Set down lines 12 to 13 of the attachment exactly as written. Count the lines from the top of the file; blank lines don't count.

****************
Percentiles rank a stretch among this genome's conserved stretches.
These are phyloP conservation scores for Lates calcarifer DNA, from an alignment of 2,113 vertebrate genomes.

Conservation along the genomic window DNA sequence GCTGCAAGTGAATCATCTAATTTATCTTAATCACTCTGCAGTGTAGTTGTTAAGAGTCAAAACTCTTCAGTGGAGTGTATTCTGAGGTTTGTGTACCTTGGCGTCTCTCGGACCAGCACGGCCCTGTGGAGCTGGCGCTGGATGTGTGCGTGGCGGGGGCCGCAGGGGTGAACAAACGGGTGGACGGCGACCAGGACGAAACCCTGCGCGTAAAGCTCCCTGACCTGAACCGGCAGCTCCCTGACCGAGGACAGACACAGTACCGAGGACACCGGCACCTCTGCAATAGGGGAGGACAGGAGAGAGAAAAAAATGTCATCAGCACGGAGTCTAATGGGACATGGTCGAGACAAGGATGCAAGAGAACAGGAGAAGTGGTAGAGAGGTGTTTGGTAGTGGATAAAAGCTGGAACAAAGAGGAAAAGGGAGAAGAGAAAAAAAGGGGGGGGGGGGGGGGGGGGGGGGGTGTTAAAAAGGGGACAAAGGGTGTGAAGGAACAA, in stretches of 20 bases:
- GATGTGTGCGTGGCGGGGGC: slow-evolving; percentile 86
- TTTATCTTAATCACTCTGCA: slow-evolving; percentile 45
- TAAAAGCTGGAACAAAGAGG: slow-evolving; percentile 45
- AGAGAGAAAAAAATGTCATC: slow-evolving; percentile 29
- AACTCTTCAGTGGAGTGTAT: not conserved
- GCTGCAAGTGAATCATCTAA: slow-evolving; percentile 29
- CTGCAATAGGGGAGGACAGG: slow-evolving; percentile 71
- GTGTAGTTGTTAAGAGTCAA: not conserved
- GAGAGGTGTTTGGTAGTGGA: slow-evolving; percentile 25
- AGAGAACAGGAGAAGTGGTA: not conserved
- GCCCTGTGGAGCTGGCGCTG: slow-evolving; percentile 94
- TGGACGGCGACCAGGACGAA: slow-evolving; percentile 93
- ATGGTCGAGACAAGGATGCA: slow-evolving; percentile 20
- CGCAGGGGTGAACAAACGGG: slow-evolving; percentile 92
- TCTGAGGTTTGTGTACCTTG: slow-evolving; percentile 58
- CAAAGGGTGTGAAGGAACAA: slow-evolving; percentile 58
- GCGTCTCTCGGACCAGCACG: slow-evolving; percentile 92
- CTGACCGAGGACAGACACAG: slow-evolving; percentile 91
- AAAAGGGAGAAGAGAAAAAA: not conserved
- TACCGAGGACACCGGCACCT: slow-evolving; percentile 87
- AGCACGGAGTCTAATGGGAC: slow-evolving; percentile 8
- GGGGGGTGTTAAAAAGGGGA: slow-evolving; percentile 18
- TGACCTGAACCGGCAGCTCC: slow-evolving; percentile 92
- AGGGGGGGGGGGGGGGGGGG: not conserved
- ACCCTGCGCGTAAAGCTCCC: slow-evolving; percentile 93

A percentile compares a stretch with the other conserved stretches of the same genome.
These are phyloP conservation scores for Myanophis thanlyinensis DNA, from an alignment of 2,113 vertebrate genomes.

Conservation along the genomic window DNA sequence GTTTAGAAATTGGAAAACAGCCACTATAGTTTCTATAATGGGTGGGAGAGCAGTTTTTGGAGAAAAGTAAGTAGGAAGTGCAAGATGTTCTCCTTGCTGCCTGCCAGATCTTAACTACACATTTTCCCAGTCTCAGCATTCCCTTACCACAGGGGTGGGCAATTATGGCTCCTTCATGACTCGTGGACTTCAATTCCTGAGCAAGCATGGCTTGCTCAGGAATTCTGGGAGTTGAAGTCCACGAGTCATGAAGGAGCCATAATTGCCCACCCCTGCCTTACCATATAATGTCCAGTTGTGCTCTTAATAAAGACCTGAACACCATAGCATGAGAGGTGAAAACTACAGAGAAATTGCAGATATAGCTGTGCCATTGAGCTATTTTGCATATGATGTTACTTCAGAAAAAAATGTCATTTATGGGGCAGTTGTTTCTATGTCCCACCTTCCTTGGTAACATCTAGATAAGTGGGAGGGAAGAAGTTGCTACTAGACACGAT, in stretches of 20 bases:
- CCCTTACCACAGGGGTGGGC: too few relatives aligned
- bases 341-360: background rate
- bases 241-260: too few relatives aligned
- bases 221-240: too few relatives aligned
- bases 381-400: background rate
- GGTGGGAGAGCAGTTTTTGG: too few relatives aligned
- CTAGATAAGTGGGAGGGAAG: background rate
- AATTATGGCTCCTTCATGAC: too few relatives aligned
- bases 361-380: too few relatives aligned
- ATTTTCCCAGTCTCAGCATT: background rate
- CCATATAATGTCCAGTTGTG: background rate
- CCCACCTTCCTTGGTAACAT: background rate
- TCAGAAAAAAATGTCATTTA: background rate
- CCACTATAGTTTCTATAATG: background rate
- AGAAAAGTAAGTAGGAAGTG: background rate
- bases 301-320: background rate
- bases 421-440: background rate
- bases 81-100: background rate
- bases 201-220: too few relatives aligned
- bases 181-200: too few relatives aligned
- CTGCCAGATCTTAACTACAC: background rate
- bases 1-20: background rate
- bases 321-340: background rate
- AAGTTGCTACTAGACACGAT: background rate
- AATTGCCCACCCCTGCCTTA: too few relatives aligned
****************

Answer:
- GAGAGGTGTTTGGTAGTGGA: slow-evolving; percentile 25
- AGAGAACAGGAGAAGTGGTA: not conserved